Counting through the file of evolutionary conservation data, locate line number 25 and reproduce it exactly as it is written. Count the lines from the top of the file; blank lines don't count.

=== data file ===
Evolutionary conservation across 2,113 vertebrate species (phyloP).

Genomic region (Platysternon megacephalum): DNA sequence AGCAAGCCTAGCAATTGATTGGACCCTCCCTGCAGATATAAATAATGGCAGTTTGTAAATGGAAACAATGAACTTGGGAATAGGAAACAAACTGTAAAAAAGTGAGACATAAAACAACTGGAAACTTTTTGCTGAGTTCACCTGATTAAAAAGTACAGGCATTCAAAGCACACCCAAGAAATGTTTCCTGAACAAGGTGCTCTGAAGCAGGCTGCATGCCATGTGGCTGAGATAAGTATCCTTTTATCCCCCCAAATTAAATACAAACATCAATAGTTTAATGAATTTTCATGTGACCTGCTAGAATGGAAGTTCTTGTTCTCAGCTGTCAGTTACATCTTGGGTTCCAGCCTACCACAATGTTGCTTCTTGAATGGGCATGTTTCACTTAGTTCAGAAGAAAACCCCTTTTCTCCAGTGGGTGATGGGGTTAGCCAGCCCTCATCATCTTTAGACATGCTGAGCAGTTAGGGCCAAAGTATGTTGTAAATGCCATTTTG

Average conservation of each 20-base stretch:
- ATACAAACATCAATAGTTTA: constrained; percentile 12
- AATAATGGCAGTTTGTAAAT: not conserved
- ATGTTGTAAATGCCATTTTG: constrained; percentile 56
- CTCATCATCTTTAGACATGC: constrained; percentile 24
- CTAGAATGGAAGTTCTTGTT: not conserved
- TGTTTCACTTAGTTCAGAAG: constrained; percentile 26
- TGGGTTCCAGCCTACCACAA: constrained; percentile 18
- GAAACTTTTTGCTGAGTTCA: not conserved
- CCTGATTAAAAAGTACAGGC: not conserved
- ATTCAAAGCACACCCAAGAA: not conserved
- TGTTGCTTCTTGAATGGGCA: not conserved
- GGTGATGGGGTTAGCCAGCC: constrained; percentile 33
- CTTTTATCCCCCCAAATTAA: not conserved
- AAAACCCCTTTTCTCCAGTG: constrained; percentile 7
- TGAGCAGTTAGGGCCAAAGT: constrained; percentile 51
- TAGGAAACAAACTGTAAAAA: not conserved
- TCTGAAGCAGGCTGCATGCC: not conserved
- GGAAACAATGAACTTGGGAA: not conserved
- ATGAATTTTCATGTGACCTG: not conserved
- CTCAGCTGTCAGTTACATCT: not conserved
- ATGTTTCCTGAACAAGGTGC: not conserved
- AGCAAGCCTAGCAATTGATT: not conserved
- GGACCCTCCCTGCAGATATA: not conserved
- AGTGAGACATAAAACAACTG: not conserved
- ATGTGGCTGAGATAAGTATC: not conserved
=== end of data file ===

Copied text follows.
- AGCAAGCCTAGCAATTGATT: not conserved